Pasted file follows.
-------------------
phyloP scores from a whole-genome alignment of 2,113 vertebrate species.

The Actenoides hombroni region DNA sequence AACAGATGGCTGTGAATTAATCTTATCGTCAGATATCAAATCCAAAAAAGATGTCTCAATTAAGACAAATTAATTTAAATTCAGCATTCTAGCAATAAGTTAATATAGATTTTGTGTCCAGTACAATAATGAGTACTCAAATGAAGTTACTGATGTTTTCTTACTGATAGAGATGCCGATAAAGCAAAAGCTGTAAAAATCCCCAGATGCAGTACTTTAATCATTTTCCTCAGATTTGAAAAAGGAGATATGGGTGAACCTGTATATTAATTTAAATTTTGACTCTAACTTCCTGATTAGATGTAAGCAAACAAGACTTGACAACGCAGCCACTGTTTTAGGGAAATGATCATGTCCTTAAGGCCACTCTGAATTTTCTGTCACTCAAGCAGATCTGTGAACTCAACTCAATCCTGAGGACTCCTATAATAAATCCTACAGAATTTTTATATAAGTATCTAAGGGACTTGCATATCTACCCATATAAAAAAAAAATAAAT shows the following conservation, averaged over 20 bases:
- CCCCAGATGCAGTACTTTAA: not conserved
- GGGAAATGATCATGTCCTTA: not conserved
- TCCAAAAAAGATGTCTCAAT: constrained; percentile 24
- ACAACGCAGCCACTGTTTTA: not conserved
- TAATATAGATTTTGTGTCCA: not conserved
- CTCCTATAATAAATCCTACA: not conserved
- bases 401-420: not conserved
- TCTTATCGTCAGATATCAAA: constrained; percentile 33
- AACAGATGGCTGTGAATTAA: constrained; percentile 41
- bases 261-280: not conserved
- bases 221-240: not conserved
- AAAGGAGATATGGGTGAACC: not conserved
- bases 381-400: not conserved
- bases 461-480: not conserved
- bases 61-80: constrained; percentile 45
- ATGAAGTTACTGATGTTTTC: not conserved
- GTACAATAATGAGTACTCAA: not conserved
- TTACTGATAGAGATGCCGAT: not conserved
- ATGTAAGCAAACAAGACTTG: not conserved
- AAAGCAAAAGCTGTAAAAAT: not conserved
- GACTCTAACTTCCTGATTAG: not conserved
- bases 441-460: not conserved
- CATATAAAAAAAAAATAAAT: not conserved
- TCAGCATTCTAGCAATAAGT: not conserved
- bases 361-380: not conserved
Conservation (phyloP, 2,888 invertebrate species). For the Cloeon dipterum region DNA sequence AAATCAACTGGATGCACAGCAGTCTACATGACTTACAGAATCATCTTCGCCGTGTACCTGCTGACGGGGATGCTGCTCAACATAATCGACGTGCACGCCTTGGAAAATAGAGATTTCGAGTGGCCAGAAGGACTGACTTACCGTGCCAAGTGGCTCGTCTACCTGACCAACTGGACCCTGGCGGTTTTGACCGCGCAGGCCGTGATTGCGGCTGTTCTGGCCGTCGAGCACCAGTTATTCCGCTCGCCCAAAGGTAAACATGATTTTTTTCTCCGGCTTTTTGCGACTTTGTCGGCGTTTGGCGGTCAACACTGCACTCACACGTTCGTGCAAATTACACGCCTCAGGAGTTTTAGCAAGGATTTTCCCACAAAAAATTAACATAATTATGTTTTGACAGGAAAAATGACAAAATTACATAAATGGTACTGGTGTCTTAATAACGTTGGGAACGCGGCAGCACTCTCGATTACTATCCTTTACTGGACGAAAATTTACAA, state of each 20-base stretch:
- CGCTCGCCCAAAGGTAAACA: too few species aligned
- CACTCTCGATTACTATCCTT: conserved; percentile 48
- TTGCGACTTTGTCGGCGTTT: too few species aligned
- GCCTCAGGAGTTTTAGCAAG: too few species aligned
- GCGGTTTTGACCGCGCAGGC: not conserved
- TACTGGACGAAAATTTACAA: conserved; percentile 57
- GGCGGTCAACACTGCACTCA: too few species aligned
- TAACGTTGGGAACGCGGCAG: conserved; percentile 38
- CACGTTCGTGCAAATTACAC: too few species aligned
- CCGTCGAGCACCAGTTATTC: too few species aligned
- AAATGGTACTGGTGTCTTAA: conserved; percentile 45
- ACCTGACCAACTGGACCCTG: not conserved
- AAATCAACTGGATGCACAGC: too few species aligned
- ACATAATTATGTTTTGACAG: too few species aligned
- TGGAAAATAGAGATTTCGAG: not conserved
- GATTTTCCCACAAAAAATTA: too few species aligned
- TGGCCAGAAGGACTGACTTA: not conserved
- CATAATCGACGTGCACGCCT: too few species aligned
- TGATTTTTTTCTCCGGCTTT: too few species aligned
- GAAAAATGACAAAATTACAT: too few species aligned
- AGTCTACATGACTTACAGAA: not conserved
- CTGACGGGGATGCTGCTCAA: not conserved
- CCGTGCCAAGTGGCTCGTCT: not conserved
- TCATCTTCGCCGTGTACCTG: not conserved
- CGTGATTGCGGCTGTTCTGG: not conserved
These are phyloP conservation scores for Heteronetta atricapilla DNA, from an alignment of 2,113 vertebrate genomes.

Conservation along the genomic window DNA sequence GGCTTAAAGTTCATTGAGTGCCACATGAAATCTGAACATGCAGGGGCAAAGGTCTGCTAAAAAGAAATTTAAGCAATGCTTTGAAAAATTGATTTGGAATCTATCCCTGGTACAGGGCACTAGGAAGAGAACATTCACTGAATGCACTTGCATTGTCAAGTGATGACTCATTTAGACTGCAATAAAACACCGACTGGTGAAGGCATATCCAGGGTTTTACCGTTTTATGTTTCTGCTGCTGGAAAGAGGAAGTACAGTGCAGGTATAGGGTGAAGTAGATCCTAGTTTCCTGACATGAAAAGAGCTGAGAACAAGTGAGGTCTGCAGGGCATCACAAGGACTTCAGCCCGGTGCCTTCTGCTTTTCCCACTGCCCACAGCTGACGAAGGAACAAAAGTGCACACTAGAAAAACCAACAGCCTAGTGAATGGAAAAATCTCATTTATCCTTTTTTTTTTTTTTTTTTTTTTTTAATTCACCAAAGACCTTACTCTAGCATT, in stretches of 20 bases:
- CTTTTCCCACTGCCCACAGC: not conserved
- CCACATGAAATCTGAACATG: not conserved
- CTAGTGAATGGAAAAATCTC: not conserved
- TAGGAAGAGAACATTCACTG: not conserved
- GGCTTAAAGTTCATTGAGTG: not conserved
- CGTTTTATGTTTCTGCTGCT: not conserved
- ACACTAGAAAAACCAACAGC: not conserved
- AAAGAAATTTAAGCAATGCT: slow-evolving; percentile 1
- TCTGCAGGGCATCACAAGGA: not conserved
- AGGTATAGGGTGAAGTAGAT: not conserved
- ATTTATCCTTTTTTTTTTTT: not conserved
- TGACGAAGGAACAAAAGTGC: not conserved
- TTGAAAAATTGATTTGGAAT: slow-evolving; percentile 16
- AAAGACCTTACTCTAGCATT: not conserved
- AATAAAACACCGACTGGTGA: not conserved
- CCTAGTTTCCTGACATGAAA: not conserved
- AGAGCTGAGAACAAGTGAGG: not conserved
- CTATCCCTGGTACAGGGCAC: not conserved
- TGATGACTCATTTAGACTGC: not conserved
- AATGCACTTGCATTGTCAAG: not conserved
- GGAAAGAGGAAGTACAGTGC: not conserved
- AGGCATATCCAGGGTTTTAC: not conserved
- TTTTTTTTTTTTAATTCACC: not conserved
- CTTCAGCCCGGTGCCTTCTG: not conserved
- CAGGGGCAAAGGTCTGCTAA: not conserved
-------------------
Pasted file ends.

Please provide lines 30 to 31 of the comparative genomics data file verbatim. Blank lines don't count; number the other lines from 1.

- CACTCTCGATTACTATCCTT: conserved; percentile 48
- TTGCGACTTTGTCGGCGTTT: too few species aligned